Inherited amegakaryocytic thrombocytopenia is characterized by severe thrombocytopenia and megakaryocyte absence at birth. Missense or nonsense mutations in the c-mpl gene are present in most patients. A high percentage of these patients subsequently develop multilineage bone marrow failure in the second decade of life.15 Shwachman-Diamond syndrome is an autosomal recessive disorder characterized by pancreatic exocrine dysfunction, metaphyseal dysostosis, and bone marrow failure.16 Similar to Fanconi anemia, there is an increased risk of developing myelodysplasia or leukemia at an early age. Hypomorphic mutations in the Shwachman-Bodian-Diamond Syndrome (SBDS) gene on chromosome 7 have been found in roughly 85% of cases.17 The SBDS gene is important for ribosome biogenesis, but how this leads to bone marrow failure is unclear. These inherited forms of aplastic anemia are described in more detail in Chapter 37. The remainder of this chapter focuses on acquired aplastic anemia, hereafter referred to as aplastic anemia.


Incidence, Age, and Geographic Distribution

Precise estimates of the incidence of aplastic anemia are confounded by the imprecision in establishing the diagnosis. The International Aplastic Anemia and Agranulocytosis Study (IAAAS), conducted in Europe and Israel, is the largest and most comprehensive epidemiologic study of bone marrow failure.18 This prospective study (performed between 1980 and 1984) reported that the overall incidence of aplastic anemia was 2 cases per 1 million people; however, the incidence may be two to threefold higher in Southeast Asia.19

Aplastic anemia most commonly presents in children and young adults, but there is a second smaller peak in incidence after age 60.20, 21 Similar to other autoimmune diseases, certain histocompatibility locus specificities, especially HLA-DR2, are associated with an underlying predisposition to aplastic anemia.22 Although aplastic anemia has been causally associated with many agents, including drugs, benzene exposure, insecticides, and viruses, no etiologic agent can be identified in most cases.23, 24 A population-based case-control study of aplastic anemia in Thailand found that drugs were the most commonly implicated cause, but they explained only 5% of newly diagnosed cases.23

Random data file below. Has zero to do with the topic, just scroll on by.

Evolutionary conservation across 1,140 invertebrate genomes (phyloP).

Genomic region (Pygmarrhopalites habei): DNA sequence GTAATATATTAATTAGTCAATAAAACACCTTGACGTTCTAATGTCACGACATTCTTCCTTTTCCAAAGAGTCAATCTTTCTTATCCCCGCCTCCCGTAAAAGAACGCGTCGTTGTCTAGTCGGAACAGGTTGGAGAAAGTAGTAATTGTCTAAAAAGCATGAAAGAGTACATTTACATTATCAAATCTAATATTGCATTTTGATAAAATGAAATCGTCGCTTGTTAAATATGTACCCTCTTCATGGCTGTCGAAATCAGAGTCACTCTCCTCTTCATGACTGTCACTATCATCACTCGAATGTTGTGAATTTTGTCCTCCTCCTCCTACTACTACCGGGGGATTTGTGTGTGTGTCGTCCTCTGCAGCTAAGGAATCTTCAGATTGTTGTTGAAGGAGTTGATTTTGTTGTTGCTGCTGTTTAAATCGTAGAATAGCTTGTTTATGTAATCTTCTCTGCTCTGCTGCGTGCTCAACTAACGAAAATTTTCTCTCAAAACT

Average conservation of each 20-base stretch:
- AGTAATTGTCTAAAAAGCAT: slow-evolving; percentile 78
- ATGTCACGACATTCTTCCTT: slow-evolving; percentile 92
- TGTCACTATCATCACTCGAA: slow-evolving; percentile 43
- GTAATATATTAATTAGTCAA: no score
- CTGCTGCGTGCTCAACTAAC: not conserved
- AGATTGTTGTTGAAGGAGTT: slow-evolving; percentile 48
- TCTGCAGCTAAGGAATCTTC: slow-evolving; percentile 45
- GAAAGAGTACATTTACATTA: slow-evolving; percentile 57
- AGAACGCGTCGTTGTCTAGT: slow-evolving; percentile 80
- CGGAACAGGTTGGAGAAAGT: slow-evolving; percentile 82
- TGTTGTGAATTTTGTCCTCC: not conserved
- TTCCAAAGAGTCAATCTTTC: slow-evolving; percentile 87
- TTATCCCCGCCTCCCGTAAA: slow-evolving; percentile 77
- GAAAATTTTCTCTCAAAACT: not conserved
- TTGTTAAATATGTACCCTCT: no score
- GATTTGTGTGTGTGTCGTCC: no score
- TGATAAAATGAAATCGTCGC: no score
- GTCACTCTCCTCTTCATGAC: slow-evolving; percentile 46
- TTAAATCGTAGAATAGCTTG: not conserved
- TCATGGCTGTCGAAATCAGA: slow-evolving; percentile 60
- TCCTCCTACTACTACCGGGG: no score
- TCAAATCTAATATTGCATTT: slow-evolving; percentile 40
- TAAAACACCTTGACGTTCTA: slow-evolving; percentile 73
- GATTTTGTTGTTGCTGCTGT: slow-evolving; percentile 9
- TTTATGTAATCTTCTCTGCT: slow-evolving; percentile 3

Benzene and Environmental Toxins

The medical literature is replete with case reports of aplastic anemia associated with environmental exposures, most notably benzene or radiation exposure. However, rigorous epidemiologic studies supporting an association between environmental toxins and aplastic anemia are lacking. A major confounder is that benzene and other toxins predispose people to myelodysplastic syndromes (MDS) and leukemia. Older literature was unlikely to have been able to distinguish different types of marrow failure, such as aplastic anemia, MDS, and hypoplastic leukemia, leading to an overestimation of the association between benzene and aplastic anemia. Although the magnitude of the risk remains uncertain, benzene is probably not a major risk factor for aplastic anemia in countries with modern standards of industrial hygiene. A large case-controlled study in Thailand employing modern diagnostic and epidemiologic methods found that individuals of lower economic status and younger age are at greater risk for developing aplastic anemia than their counterparts in other countries following exposure to solvents, glues, and hepatitis A. Grain farmers were also found to have a higher risk of developing aplastic